Prison and Criminal Justice Essay

Submitted By Brandon-Welch
Words: 2685
Pages: 11

Section 1 The American criminal system, as it stands today is a very dynamic system. It is made up of components that function together and more so on a reactive basis towards each other. These sub-divisions of the criminal justice system are grouped into three fields that almost directly affect each other inside the American justice process, which are the police, courts, and the corrections system. In this paper we will take a look and review not just how each of these systems operate, but also how they co-exist with each other. We then will review a number of difficulties and problems that each of these systems handle and deal with on a day-to-day basis. These problems range from, the uncertainty of the use-of-force continuum in the police field, to the dilemma of the ineffectiveness of the court system in the courts, all the way to what some say, “the end of the justice system” to corrections concerning what can be done with our aging inmate population. As we wrap up we will address and speculate on offender type that seems to be an old problem but yet is becoming an ever increasing difficulty to handle in the corrections system; the mentally ill. First of all the police, in a general sense, is a force of sworn officers trained to protect the community and in a more direct sense serve the city they operate in. Police departments all across the nation act to protect citizens but more importantly precincts and departments are organized in jurisdictions so that they may operate more efficiently. Another way to view the police is that when comparing this division to the other two (courts and corrections), they are the entrance into the criminal justice system. They also act as a first line of defense, or the “front line soldiers” when combatting criminal activity. When we look further inside this field we see a very structured system. The key word that should be emphasized is structure. Apart of any police department is divisions and even sub-divisions. Within these divisions are specializations upon which have a certain specialty and/or direct duty in serving the city they are a part of. As the text explains “Specialization produces different groups of functional responsibilities, and the jobs allocated to meet these different responsibilities are held by people who are considered to be especially well qualified to perform those jobs.” (Peak, pg. 62) These specialties includes a variety of categories such as canine unit, explosives unit, gang and drug enforcement and many more. Although there are many and sometimes dozens of specialty divisions inside a department, a majority of the personnel serve in the patrol division.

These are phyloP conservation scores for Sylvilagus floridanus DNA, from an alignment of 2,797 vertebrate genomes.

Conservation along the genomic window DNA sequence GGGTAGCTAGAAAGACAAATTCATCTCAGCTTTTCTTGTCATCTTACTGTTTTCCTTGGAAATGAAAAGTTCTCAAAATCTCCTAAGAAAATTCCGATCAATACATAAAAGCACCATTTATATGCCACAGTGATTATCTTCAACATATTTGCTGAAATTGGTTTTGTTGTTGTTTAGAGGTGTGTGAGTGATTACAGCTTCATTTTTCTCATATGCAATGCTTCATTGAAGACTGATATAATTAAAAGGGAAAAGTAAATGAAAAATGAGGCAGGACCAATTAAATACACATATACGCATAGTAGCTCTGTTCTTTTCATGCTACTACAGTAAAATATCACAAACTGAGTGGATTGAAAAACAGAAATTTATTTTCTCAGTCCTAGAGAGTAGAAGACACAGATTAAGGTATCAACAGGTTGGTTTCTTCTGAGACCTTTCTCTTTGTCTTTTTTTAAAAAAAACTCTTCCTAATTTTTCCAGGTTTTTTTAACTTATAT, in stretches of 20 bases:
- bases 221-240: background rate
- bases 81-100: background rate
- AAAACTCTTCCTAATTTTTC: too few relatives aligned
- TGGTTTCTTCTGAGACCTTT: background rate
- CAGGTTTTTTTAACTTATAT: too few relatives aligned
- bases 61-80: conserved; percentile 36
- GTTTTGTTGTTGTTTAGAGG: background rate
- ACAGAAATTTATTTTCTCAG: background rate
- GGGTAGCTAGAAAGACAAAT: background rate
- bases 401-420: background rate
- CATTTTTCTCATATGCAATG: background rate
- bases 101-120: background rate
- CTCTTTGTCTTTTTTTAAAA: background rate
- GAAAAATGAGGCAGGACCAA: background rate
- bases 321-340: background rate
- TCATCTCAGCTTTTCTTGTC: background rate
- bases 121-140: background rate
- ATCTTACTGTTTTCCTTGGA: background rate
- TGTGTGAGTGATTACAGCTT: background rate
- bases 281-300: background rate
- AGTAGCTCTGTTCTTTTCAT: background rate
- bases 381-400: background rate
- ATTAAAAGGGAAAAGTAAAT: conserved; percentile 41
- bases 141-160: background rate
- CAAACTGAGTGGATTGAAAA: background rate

The individual that manages and oversees all the operations and personnel of the police department is known as the chief of police. Following down in the chain of command is the captains and lieutenants. Captains in most departments are in control of whole divisions which have multiple sub-categories underneath it. Within these sub-categories, or specialty fields, are lieutenants that supervise that particular sub-field. An example would be a lieutenant inside a mounted patrol unit. That particular lieutenant supervises all of the officers within that specific sub-division. As following the chain of command the patrol officer serves the desk sergeant, who serves the lieutenant, who serves the captain, and the captain serves the chief of police.
The police protect the community and also serve it by apprehending suspects. Once the offender has been arrested and if their case is brought to trial they will enter a courtroom. The court system in the United States is grouped into two categories; courts on the state level and courts on the federal or national level. Most of the court system on the state level is conducted through the lower courts of “limited jurisdiction”. Major trials which are uncommon are conducted on the terms of “general jurisdiction” and…